Many consumers live in the short term, even considering interest rates a short-term event and using credit cards to pay for everything from their daily latte to vacations and household expenses. Resolutions to save and some important financial decisions are often put off.
These mounting credit card expenses may have an impact on a consumer’s long-term financial goals. According to the Federal Reserve Board, consumer debt hit $2.2 trillion in 2005, up from $1.8 trillion four years earlier. This figure represents credit card and car loan debt but excludes mortgages.
The long term care challenge
As agents, we’re faced with a continuing challenge: How can we sell long term care insurance in a short-term world?
As in most sales, the more you can tailor coverage to address customers’ personal needs, the more they will be satisfied with coverage–maybe even willing to pay more for the options they want. To bring about this awareness, we as agents must commit ourselves to homework, problem-solving and learning how to enhance base policies with riders.
In its most basic form, long term care can be considered an ever-changing array of services aimed at helping people cope with limitations in their ability to live independently as they age. As more service options become available, the more we need to adjust the way we sell.
During the past 20 years, we’ve seen companies enter (and exit) the business, partly because they may not have understood fully such issues as product pricing, lapse rates and the sales cycle. According to a 2004 America’s Health Insurance Plans report, in 2002 only 104 insurers were selling LTC insurance in the U.S., down from 127 in 2001, the smallest number the researchers recorded since 1987, when the market just was beginning.
This rough beginning may mean we, as an industry, have failed to connect with real solutions for our customers. The rest of the responsibility may be human nature.
Fortunately, we have ways to customize policies–both to offer more appropriate coverage and to address the issues customers most care about. Companies have made an enduring commitment to educate their agents, and the industry has established accredited certification courses.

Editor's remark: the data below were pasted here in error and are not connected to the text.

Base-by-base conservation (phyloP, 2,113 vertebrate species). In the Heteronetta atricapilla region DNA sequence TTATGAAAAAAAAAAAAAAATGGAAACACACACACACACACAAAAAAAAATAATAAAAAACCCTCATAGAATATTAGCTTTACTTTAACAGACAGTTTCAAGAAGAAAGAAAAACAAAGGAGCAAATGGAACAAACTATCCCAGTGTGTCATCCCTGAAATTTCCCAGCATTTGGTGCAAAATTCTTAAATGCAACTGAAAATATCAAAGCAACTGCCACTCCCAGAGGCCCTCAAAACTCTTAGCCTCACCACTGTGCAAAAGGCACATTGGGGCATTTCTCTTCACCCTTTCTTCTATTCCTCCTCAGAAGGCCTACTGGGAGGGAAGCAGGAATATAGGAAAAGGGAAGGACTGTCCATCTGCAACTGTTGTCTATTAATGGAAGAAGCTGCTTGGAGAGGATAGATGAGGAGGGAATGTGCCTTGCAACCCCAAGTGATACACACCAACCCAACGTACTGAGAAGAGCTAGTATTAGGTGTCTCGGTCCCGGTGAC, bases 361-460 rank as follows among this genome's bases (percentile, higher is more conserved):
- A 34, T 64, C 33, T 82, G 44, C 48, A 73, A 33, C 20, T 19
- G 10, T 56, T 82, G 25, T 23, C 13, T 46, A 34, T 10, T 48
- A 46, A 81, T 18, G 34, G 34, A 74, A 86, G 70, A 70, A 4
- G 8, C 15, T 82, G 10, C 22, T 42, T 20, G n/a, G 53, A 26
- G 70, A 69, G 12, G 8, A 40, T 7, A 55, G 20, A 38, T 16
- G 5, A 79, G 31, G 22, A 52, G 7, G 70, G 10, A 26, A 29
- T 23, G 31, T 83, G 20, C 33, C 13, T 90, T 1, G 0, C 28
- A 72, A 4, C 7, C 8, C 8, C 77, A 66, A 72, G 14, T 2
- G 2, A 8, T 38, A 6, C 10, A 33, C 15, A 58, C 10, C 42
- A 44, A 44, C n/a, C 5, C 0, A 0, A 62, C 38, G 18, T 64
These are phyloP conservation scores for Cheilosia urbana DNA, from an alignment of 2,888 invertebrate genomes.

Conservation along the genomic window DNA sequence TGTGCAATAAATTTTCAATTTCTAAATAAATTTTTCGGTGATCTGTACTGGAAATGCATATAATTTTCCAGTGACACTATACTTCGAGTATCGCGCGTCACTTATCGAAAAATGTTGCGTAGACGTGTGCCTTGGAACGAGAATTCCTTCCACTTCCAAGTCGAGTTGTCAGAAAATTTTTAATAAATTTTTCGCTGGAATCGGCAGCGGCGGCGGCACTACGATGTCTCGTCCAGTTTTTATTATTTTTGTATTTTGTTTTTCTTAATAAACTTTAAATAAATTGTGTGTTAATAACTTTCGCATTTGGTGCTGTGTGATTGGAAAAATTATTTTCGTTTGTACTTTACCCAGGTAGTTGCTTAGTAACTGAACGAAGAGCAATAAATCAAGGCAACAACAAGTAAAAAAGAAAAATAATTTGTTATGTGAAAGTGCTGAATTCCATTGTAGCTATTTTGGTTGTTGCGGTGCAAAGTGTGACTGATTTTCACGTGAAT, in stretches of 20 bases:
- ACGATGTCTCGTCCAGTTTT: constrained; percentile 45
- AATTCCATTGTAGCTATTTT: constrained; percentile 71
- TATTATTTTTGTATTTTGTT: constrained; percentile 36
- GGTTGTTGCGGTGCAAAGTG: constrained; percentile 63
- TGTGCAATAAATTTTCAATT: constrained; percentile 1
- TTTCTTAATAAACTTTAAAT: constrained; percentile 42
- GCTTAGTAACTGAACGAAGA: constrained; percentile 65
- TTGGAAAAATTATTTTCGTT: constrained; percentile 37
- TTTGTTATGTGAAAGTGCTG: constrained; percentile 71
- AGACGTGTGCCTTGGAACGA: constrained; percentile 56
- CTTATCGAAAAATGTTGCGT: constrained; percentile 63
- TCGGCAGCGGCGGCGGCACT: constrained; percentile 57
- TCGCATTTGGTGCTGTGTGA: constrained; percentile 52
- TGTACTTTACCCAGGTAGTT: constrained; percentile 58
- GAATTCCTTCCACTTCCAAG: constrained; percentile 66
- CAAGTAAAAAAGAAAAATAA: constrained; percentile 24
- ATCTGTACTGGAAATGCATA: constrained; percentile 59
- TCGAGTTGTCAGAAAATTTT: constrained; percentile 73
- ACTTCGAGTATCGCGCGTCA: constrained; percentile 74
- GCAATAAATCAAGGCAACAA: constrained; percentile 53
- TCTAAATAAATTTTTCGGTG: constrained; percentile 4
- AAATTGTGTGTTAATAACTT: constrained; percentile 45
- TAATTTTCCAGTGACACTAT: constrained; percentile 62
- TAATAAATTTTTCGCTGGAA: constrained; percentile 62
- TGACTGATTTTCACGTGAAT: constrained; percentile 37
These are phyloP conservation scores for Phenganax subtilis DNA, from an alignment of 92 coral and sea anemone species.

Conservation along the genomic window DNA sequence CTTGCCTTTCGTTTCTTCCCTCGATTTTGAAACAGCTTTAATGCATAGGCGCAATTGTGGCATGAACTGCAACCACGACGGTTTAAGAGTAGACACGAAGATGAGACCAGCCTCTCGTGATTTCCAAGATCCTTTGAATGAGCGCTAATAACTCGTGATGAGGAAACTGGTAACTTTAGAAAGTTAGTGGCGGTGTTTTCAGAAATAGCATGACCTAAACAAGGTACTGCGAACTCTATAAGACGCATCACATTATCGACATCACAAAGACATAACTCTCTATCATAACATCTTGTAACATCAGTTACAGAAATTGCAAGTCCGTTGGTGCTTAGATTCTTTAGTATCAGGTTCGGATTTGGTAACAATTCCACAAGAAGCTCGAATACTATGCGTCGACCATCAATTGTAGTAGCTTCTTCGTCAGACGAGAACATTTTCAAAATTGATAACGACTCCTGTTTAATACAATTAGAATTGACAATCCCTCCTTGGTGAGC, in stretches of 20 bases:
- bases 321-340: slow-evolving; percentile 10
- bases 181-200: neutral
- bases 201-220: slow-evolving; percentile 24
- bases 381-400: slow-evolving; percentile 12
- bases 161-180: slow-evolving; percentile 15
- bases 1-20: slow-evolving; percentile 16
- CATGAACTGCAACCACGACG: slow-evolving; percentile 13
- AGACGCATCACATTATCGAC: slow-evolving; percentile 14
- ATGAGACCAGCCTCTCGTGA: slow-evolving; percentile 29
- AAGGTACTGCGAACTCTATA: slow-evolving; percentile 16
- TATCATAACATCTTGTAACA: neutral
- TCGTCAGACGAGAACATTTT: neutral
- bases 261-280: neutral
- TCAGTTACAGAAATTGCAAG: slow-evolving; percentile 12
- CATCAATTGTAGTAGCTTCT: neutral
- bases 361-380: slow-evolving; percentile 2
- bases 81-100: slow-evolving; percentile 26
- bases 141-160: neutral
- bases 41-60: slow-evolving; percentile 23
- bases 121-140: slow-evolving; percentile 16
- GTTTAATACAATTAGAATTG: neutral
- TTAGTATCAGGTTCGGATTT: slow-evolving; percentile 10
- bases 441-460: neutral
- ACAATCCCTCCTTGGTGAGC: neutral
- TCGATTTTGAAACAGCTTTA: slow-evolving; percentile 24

Aside from the commonly known options that allow policy benefits to keep pace with inflation and provide for home health care benefits, there are four lesser known options that can provide solutions to additional needs and provide payment, ownership and reimbursement flexibility.
Non-level Premium: Some policies provide for significant cost savings by allowing for a larger premium payment in the first year of the policy and lower premiums throughout the life of the policy. This type of option will appeal to a client who currently has the ability to pay a large premium but who wants to have lower premiums in the future, perhaps after retirement. It also can result in significant savings to a client over the life of the policy.
For example, with a non-level payment option that requires a premium of 250% of the level premium in the first year and 75% percent of the level premium in subsequent years, the crossover point will typically occur between years six and seven of the policy. After year seven, the client will have paid less in premiums than if the level premium option had been chosen.
1=7 Elimination Period: Some policies allow for the insured to satisfy the elimination period with lower out-of-pocket costs by offering a “one day equals seven” feature. With that type of provision, if the insured has qualifying services on one day during a seven-day period, he or she will be credited with having satisfied seven days toward the elimination period. This type of provision reflects the way home care often is delivered, since home care services often are provided on some days by professional caregivers and on other days by family members.
Third-Party Ownership: Some policies allow someone other than the insured to own the policy. This can be attractive to a son or daughter who wants to pay for and own the policy on a parent, particularly when the full return of premium (sometimes called full nonforfeiture) feature also has been selected. With that combination of features, the son or daughter has the peace of mind of knowing that the parent has LTC insurance, if care is needed some day. They also know that upon the death of the parent, the amount of premiums paid into the policy will be returned to them, with no offset for claims paid.
Indemnity vs. Reimbursement: An indemnity benefit can offer flexibility in spending excess benefits over and above the cost of care for paying informal caregivers or family members, prescription drugs, services, or materials not specifically covered by the policy. Some producers recommend the indemnity approach for clients who want a higher daily benefit than the cost of care in their area and who want to help ensure any excess daily benefit is not “wasted.”
Thinking long term
Identifying the solution of a less common LTC option or rider may be the result of an ordinary need-solution discussion. And if you’re currently making the most of your client relationships, initiating this conversation may be as easy as asking a few friendly questions. Identify what motivates your clients by asking specific questions about the various “roles” they play in their lives (parent, business owner, professional, volunteer, caregiver, board member, etc.) and their concerns (tax advantages, asset preservation, preserving independence, etc.).
After identifying your clients’ motivators, you can suggest options and riders that will provide the best fitting solution and help them achieve the financial and emotional security they deserve.